What is a Lithuanian-born, Ayn Rand-quoting, Computer Science and software engineer doing to re-think the software design and development consulting business? Aurimas Adomavicius and his four partners (all Lithuanian-born) created Devbridge Group to not only bring their clients a higher level of craftsmanship in building software solutions, but to also provide an unusual business model that focuses on providing full transparency in its billing and customer service. … Like one of Ayn Rand’s characters, Adomavicius and his partners founded their own business based on the shared belief in fighting back against mediocrity.

Posted almost 4 years ago Publication date: 22 Jan 2015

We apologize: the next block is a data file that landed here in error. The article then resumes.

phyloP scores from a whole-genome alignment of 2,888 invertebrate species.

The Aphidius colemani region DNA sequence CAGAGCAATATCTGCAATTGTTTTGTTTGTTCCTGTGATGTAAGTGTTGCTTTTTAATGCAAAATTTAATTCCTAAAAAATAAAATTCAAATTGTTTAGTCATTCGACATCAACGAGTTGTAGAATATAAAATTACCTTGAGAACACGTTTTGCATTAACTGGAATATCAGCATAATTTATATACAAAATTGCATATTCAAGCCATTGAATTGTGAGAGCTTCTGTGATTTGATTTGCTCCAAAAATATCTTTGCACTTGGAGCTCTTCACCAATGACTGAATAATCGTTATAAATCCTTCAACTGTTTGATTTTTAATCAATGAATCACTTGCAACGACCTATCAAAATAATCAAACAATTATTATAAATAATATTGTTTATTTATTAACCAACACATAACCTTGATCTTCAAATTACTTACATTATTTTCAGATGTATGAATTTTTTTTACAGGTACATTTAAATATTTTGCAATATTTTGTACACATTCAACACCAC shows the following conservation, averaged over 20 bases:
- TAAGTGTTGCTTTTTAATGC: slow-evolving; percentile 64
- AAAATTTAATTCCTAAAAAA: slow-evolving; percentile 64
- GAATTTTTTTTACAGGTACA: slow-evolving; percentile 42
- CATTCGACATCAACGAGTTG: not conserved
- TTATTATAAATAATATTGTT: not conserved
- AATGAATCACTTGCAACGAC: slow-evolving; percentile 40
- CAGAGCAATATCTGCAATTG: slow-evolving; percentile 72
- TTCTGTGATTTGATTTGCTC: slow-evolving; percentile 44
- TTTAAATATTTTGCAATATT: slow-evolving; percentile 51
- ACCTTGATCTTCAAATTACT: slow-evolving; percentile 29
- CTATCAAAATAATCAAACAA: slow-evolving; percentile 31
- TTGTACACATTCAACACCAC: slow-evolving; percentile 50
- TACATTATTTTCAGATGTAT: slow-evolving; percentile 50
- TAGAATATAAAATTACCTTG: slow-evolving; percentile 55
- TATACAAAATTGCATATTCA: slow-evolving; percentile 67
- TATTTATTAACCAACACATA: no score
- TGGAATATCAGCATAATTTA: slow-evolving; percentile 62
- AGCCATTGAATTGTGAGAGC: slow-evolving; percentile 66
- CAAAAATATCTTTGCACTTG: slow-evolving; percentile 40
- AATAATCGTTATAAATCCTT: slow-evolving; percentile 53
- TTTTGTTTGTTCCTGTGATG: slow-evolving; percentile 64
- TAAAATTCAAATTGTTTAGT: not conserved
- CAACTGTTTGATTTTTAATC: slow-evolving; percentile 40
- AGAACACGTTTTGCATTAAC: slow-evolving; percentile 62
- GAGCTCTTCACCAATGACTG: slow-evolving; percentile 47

Kerry Walters, The Daily Item (Sunbury, PA)

…high regard for personal autonomy gave rise to the rugged individualism that’s deeply embedded and largely unchallenged in western democracies like France and the U.S. Popular culture is studded with homages to it: the self-reliant cowboy loner, the Gauloises-smoking and moody French artist, Ayn Randian captains of industry, the fiercely independent yeoman, the little guy who takes on City Hall.
But the modern secular era’s embrace of individualism comes with a hefty price: the erosion of community.

Posted almost 4 years ago Publication date: 22 Jan 2015
Tim Forkes, Baltimore Post-Examiner

On the one hand, Governor Daniels was lamenting the lack of enrichment for the poor and middle class in this, the now longest recovery in U.S. history. But then his party was spouting Ayn Rand and calling poor people “takers,” as well as every veteran who draws a government check or benefit. It was later that years when we were treated to Romney’s “47 percent” vignette.

Posted almost 4 years ago Publication date: 22 Jan 2015